UK peers are urging the UK government to drop its commitment to spend 0.7% of gross national income (GNI) on aid, arguing it prioritises spending over results and jeopardises the quality and effectiveness of aid programmes.
I am one of the founders of the Tax Justice Network, and it has a clear development focus, so I have an interest in this issue.
And so it may surprise some that I have some sympathy the the headline message the Lords deliver, although none with the substance. The Lords report is, from all I can read, petty small mindedness of the very worst and most selfish Tory kind. It has rightly been dismissed out of hand.
And yet, the aim has to be for a world where aid is not needed because the countries now receiving it can stand on their own feet. Of course, many of them would if only we did three things. The first is pay them the right price for what they produce. But because of transfer mispricing abuse - which I have argued in a recent World Bank book could plausibly be $160bn a year - somewhat bigger than the total world aid budget, they have no chance of getting that right price.
Second, we do, of course, have to make sure that these countries get the tax owed to them, but with the UK failing to support country-by-country reporting and condemning measures taken by developing countries to beat tax haven abuse its hard to see how that will happen.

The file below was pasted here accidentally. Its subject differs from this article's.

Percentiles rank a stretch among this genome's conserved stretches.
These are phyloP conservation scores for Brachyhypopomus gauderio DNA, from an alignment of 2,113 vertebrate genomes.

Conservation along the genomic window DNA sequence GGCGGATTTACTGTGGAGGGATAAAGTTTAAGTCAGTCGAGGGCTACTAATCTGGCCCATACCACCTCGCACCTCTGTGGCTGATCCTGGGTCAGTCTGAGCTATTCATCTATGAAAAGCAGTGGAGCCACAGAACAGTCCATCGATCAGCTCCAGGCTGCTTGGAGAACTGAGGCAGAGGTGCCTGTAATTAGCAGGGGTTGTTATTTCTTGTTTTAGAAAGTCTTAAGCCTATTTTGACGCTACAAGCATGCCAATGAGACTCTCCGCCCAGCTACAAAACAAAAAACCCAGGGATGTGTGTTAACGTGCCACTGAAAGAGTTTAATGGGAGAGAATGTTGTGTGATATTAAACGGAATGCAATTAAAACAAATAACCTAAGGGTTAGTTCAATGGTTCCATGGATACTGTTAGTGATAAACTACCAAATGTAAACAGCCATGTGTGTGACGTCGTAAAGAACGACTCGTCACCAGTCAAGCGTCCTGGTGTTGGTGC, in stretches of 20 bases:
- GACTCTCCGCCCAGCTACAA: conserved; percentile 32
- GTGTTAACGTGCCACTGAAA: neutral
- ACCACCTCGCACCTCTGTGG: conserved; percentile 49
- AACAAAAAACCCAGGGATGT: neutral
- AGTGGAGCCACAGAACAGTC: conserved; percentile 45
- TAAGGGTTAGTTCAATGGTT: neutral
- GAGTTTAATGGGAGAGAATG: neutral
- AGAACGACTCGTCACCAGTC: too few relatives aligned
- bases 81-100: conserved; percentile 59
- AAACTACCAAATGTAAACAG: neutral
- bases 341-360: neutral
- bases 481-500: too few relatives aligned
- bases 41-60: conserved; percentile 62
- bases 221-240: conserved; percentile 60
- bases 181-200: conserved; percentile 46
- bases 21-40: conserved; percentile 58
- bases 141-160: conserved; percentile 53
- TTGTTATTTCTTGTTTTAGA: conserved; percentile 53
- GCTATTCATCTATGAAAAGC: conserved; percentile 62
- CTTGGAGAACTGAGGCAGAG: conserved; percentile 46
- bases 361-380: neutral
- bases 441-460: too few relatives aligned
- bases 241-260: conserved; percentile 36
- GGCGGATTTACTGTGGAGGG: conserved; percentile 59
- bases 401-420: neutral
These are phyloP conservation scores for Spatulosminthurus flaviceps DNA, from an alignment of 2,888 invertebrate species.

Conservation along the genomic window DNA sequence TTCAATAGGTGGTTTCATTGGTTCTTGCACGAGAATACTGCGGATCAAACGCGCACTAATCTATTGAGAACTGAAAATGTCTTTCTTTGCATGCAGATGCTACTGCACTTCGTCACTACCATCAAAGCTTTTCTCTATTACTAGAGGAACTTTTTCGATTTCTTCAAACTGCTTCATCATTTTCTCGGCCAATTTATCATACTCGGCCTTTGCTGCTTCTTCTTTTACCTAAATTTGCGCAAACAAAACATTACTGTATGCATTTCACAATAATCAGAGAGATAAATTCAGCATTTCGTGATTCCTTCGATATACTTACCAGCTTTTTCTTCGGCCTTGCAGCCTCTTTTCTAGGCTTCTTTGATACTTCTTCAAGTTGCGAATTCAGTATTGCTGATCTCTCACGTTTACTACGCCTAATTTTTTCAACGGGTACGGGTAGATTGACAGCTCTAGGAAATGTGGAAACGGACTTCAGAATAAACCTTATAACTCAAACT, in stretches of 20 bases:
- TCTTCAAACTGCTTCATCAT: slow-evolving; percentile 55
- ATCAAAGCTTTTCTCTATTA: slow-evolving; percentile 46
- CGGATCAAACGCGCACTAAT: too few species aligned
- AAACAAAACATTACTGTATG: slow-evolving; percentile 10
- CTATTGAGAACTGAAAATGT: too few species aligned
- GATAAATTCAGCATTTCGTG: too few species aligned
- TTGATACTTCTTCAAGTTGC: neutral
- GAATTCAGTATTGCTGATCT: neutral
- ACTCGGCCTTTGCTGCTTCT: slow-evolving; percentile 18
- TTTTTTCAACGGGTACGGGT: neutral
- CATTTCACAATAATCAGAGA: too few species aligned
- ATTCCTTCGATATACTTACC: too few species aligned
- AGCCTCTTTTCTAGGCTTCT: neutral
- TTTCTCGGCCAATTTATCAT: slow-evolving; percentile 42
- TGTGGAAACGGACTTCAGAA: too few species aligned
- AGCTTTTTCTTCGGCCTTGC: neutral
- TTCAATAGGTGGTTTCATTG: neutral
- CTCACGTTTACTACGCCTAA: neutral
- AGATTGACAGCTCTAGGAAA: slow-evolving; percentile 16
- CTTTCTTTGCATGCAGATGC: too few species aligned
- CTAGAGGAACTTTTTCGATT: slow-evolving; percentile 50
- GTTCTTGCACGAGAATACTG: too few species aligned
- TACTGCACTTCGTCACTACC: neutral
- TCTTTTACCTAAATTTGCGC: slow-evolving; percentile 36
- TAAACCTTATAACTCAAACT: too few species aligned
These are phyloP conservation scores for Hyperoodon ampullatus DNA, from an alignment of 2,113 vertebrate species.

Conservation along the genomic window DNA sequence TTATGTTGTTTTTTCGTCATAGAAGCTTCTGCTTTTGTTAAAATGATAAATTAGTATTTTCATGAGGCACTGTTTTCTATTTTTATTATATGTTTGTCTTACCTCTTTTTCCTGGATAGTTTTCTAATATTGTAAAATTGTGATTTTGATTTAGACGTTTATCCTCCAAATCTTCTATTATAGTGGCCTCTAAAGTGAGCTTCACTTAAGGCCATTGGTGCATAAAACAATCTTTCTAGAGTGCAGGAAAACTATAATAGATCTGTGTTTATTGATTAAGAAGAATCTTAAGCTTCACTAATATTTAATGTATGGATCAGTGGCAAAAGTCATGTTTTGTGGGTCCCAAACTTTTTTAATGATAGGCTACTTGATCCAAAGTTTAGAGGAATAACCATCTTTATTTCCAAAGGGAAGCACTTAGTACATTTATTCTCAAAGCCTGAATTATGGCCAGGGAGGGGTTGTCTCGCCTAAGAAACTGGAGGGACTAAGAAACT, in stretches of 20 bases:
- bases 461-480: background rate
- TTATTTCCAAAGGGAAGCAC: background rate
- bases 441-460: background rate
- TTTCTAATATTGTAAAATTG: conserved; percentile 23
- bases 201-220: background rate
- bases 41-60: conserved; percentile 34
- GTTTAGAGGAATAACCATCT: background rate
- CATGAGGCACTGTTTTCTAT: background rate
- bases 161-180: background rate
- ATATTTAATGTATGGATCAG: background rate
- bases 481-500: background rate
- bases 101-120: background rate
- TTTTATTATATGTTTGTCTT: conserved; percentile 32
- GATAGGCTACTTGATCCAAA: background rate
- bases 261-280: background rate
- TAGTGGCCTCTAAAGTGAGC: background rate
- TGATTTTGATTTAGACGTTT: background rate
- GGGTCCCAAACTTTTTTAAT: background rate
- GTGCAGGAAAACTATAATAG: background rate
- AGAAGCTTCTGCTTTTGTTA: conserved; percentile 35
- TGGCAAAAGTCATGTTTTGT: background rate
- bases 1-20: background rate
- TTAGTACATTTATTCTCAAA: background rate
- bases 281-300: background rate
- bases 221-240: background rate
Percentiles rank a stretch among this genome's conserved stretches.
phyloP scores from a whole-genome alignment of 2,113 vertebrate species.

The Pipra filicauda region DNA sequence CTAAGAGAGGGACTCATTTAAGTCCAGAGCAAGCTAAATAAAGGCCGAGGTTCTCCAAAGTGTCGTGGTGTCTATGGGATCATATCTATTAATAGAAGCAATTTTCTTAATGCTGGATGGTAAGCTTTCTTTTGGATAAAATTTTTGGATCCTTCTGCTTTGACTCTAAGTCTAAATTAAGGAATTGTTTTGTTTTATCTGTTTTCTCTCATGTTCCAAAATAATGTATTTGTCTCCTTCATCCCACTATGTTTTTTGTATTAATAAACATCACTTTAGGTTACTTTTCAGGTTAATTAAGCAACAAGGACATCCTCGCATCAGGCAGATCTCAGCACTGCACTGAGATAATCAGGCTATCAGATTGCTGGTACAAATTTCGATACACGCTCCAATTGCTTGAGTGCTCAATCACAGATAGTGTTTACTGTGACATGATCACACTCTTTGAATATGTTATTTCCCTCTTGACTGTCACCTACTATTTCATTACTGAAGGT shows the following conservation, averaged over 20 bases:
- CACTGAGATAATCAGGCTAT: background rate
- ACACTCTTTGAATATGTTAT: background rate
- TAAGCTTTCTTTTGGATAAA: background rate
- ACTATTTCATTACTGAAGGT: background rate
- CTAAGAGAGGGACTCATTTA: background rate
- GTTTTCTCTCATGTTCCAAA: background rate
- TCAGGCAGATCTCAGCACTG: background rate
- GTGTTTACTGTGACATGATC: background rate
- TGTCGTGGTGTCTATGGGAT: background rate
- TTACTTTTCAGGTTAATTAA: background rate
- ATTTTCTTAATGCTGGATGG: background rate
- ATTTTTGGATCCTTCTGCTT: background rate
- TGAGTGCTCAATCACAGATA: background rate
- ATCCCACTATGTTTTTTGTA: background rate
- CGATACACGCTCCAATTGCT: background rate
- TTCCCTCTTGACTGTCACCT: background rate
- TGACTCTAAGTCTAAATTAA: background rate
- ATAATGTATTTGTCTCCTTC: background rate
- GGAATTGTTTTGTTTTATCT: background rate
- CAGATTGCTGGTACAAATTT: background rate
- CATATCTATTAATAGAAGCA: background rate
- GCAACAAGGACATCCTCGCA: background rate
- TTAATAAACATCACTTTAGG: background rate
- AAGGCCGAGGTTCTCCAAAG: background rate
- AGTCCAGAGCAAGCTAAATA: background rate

Third, we need to stop the corruption that riddles these countries. Some of course if domestic and that requires local will. Much is not. Much goes through tax havens where a pinstripe mafia of bankers, lawyers and accountants handle the funds. That's why the Tax Justice Network oppose tax havens and the abuse they permit. One of their major roles is to continue world poverty.
Without these three reforms we cannot end aid.
But their lordships don't say that. They just say we shouldn't send aid. And that's just gratuitously offensive playing to base instincts that they, presumably, share.